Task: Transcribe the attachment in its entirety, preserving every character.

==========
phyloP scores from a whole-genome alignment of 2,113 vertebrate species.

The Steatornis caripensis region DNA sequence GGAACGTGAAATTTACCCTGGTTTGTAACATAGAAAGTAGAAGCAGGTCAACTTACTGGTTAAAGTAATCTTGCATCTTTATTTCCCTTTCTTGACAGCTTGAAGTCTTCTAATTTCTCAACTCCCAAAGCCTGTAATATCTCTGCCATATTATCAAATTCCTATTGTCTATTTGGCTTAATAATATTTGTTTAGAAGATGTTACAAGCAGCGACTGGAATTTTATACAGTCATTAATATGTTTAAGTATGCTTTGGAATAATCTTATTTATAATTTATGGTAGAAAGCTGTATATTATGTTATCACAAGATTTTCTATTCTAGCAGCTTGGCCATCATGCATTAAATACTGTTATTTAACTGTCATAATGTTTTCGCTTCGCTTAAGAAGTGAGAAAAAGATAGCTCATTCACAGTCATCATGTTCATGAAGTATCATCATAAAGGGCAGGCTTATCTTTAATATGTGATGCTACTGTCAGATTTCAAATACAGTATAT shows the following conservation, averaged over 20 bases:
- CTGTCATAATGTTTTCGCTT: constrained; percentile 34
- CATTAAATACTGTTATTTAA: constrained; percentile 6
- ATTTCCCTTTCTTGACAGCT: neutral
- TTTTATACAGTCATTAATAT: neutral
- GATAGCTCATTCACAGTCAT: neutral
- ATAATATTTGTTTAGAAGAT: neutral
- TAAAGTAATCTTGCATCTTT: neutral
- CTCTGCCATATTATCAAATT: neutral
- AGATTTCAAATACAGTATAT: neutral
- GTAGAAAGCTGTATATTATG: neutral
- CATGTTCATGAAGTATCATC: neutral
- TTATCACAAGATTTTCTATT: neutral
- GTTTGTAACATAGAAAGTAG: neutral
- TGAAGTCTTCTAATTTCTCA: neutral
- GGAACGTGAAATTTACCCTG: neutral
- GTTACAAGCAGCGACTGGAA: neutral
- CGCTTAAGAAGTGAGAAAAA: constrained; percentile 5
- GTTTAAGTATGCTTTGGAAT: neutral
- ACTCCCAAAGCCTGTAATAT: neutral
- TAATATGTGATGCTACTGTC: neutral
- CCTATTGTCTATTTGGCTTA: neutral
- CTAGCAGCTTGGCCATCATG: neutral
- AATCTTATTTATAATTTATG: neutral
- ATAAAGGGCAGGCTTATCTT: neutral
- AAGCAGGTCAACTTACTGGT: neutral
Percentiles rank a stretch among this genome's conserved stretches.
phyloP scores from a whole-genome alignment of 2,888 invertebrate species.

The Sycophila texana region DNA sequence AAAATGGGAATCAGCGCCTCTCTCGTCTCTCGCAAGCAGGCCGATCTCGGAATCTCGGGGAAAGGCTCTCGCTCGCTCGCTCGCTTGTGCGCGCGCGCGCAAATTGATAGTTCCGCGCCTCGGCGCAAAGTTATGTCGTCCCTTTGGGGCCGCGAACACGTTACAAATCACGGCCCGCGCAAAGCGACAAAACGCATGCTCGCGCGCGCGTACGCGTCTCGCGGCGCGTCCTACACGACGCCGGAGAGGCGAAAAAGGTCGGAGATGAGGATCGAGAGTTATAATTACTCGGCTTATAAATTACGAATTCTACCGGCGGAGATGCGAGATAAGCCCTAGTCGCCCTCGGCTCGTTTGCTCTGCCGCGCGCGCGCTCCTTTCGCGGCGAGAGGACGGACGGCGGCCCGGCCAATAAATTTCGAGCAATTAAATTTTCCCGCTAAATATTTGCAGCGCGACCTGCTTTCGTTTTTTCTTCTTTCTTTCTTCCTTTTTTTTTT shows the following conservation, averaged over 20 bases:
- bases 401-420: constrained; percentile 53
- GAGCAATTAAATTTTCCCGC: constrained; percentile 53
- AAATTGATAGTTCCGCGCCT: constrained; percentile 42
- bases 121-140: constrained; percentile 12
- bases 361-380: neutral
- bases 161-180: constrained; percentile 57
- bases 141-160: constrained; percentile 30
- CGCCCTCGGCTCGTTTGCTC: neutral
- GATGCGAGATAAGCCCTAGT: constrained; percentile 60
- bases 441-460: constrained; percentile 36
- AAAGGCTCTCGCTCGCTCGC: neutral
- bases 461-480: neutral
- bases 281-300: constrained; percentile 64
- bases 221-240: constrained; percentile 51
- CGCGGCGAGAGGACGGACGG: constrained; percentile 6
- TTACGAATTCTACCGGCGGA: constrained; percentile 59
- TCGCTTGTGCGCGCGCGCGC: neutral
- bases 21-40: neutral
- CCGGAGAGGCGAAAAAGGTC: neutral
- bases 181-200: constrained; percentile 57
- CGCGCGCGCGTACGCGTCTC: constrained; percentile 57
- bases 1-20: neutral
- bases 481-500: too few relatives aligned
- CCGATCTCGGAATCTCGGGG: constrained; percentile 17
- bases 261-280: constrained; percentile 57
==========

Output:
phyloP scores from a whole-genome alignment of 2,113 vertebrate species.

The Steatornis caripensis region DNA sequence GGAACGTGAAATTTACCCTGGTTTGTAACATAGAAAGTAGAAGCAGGTCAACTTACTGGTTAAAGTAATCTTGCATCTTTATTTCCCTTTCTTGACAGCTTGAAGTCTTCTAATTTCTCAACTCCCAAAGCCTGTAATATCTCTGCCATATTATCAAATTCCTATTGTCTATTTGGCTTAATAATATTTGTTTAGAAGATGTTACAAGCAGCGACTGGAATTTTATACAGTCATTAATATGTTTAAGTATGCTTTGGAATAATCTTATTTATAATTTATGGTAGAAAGCTGTATATTATGTTATCACAAGATTTTCTATTCTAGCAGCTTGGCCATCATGCATTAAATACTGTTATTTAACTGTCATAATGTTTTCGCTTCGCTTAAGAAGTGAGAAAAAGATAGCTCATTCACAGTCATCATGTTCATGAAGTATCATCATAAAGGGCAGGCTTATCTTTAATATGTGATGCTACTGTCAGATTTCAAATACAGTATAT shows the following conservation, averaged over 20 bases:
- CTGTCATAATGTTTTCGCTT: constrained; percentile 34
- CATTAAATACTGTTATTTAA: constrained; percentile 6
- ATTTCCCTTTCTTGACAGCT: neutral
- TTTTATACAGTCATTAATAT: neutral
- GATAGCTCATTCACAGTCAT: neutral
- ATAATATTTGTTTAGAAGAT: neutral
- TAAAGTAATCTTGCATCTTT: neutral
- CTCTGCCATATTATCAAATT: neutral
- AGATTTCAAATACAGTATAT: neutral
- GTAGAAAGCTGTATATTATG: neutral
- CATGTTCATGAAGTATCATC: neutral
- TTATCACAAGATTTTCTATT: neutral
- GTTTGTAACATAGAAAGTAG: neutral
- TGAAGTCTTCTAATTTCTCA: neutral
- GGAACGTGAAATTTACCCTG: neutral
- GTTACAAGCAGCGACTGGAA: neutral
- CGCTTAAGAAGTGAGAAAAA: constrained; percentile 5
- GTTTAAGTATGCTTTGGAAT: neutral
- ACTCCCAAAGCCTGTAATAT: neutral
- TAATATGTGATGCTACTGTC: neutral
- CCTATTGTCTATTTGGCTTA: neutral
- CTAGCAGCTTGGCCATCATG: neutral
- AATCTTATTTATAATTTATG: neutral
- ATAAAGGGCAGGCTTATCTT: neutral
- AAGCAGGTCAACTTACTGGT: neutral
Percentiles rank a stretch among this genome's conserved stretches.
phyloP scores from a whole-genome alignment of 2,888 invertebrate species.

The Sycophila texana region DNA sequence AAAATGGGAATCAGCGCCTCTCTCGTCTCTCGCAAGCAGGCCGATCTCGGAATCTCGGGGAAAGGCTCTCGCTCGCTCGCTCGCTTGTGCGCGCGCGCGCAAATTGATAGTTCCGCGCCTCGGCGCAAAGTTATGTCGTCCCTTTGGGGCCGCGAACACGTTACAAATCACGGCCCGCGCAAAGCGACAAAACGCATGCTCGCGCGCGCGTACGCGTCTCGCGGCGCGTCCTACACGACGCCGGAGAGGCGAAAAAGGTCGGAGATGAGGATCGAGAGTTATAATTACTCGGCTTATAAATTACGAATTCTACCGGCGGAGATGCGAGATAAGCCCTAGTCGCCCTCGGCTCGTTTGCTCTGCCGCGCGCGCGCTCCTTTCGCGGCGAGAGGACGGACGGCGGCCCGGCCAATAAATTTCGAGCAATTAAATTTTCCCGCTAAATATTTGCAGCGCGACCTGCTTTCGTTTTTTCTTCTTTCTTTCTTCCTTTTTTTTTT shows the following conservation, averaged over 20 bases:
- bases 401-420: constrained; percentile 53
- GAGCAATTAAATTTTCCCGC: constrained; percentile 53
- AAATTGATAGTTCCGCGCCT: constrained; percentile 42
- bases 121-140: constrained; percentile 12
- bases 361-380: neutral
- bases 161-180: constrained; percentile 57
- bases 141-160: constrained; percentile 30
- CGCCCTCGGCTCGTTTGCTC: neutral
- GATGCGAGATAAGCCCTAGT: constrained; percentile 60
- bases 441-460: constrained; percentile 36
- AAAGGCTCTCGCTCGCTCGC: neutral
- bases 461-480: neutral
- bases 281-300: constrained; percentile 64
- bases 221-240: constrained; percentile 51
- CGCGGCGAGAGGACGGACGG: constrained; percentile 6
- TTACGAATTCTACCGGCGGA: constrained; percentile 59
- TCGCTTGTGCGCGCGCGCGC: neutral
- bases 21-40: neutral
- CCGGAGAGGCGAAAAAGGTC: neutral
- bases 181-200: constrained; percentile 57
- CGCGCGCGCGTACGCGTCTC: constrained; percentile 57
- bases 1-20: neutral
- bases 481-500: too few relatives aligned
- CCGATCTCGGAATCTCGGGG: constrained; percentile 17
- bases 261-280: constrained; percentile 57